Thanks to the hard work of Ashley Allen, who obtained provider status with the National Board of Certified Counselors (NBCC) for ICSA, we were able to offer continuing education credits to mental health professionals for selected sessions.  ICSA plans to offer more CE sessions at future conferences.

Some of the speakers have made their Power Points available in a special conference folder, which you can access here (URL:

The deadline has passed for submitting proposals for ICSA’s 2018 Annual Conference in Philadelphia (July 5-7, 2018).  We received more than 130 submissions, the quality of which on the whole seems to be even higher than in past annual conferences.  Between now and the end of the year, the conference committee will evaluate submissions, work out a draft agenda, and notify submitters of the committee’s decision regarding their proposal(s).  In late December or early January we should be ready to disseminate flyers and registration and other information on the annual conference.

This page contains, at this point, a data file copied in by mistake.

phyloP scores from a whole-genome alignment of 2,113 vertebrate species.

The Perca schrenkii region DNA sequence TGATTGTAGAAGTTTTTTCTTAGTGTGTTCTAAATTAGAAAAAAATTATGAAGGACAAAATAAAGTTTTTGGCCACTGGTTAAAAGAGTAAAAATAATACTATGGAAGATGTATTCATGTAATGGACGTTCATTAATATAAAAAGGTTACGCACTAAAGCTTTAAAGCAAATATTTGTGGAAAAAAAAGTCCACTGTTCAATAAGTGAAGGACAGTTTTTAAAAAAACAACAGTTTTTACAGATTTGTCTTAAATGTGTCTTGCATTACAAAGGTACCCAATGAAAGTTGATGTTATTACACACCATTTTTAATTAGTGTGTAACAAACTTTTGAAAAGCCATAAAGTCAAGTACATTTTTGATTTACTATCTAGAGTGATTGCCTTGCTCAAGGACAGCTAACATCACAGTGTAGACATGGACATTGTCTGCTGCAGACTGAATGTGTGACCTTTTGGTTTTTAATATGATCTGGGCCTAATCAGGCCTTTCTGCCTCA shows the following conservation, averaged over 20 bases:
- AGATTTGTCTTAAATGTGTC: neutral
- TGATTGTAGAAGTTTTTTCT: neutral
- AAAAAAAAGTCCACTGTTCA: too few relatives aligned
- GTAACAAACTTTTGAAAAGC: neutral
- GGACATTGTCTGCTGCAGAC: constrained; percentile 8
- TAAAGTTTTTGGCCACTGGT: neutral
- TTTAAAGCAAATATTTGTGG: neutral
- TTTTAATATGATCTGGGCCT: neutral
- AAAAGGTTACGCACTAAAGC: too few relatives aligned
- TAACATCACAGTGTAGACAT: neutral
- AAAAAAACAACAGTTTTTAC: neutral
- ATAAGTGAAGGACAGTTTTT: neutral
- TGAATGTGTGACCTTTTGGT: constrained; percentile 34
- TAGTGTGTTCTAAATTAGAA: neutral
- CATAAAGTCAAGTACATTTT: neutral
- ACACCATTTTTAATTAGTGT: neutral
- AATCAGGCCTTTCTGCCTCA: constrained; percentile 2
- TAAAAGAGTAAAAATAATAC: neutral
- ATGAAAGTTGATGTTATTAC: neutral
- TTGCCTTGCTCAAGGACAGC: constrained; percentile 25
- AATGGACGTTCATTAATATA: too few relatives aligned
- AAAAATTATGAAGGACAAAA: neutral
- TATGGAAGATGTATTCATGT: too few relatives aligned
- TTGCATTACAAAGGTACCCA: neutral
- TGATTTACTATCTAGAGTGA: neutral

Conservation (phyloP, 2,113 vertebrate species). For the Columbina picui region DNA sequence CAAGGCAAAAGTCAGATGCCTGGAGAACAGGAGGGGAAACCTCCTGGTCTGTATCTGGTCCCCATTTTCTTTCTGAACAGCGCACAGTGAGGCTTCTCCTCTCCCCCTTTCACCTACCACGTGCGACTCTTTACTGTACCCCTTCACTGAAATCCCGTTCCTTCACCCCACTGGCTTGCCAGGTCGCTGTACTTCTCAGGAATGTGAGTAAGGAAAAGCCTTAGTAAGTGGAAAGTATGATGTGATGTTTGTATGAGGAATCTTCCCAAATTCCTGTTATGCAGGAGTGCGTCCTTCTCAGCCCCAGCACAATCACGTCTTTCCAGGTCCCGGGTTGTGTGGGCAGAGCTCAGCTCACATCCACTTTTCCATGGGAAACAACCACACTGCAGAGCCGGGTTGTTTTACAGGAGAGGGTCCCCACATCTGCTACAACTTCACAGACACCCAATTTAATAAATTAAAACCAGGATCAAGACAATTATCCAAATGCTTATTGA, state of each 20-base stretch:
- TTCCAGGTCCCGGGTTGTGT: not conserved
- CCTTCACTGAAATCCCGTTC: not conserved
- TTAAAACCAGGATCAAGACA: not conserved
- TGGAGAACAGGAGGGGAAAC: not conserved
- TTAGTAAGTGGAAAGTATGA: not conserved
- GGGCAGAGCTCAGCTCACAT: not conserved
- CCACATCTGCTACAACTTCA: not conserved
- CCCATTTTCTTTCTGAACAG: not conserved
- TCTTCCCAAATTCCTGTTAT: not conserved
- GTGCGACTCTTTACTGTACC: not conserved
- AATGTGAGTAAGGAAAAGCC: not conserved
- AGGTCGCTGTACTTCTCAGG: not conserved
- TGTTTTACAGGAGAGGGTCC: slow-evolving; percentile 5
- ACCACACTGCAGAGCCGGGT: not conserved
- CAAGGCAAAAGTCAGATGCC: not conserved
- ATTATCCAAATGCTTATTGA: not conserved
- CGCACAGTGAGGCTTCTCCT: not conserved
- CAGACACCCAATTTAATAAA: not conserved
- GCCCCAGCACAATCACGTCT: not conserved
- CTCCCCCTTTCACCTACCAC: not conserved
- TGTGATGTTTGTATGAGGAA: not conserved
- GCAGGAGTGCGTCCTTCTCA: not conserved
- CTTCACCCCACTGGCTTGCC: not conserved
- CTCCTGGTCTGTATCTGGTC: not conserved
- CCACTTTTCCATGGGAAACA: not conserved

ICSA’s weekend workshop for those born or raised in cultic groups will take place in Connecticut the weekend of April 27, 2018.  For more information, go here (URL:

On October 27, 2017 ICSA began a new kind of event, ICSA Conversations.  Dr. Benjamin Zablocki of Rutgers University spoke on “Brainwashing: Scientific Concept or Mere Label” at the NY monthly meeting.  Dr. Zablocki’s talk was streamed through Facebook.  On December 15th Sara Waters will give a talk entitled, “Sexual/Romantic Intimacy: Challenges for People Raised in a Cult.”  This event will also be streamed.  If you wish to participate either live or via streaming, please register (ICSA Conversations are free).  For more information, including a registration link, go here (URL:

The holiday season will be upon us soon.  Please remember ICSA in your holiday giving!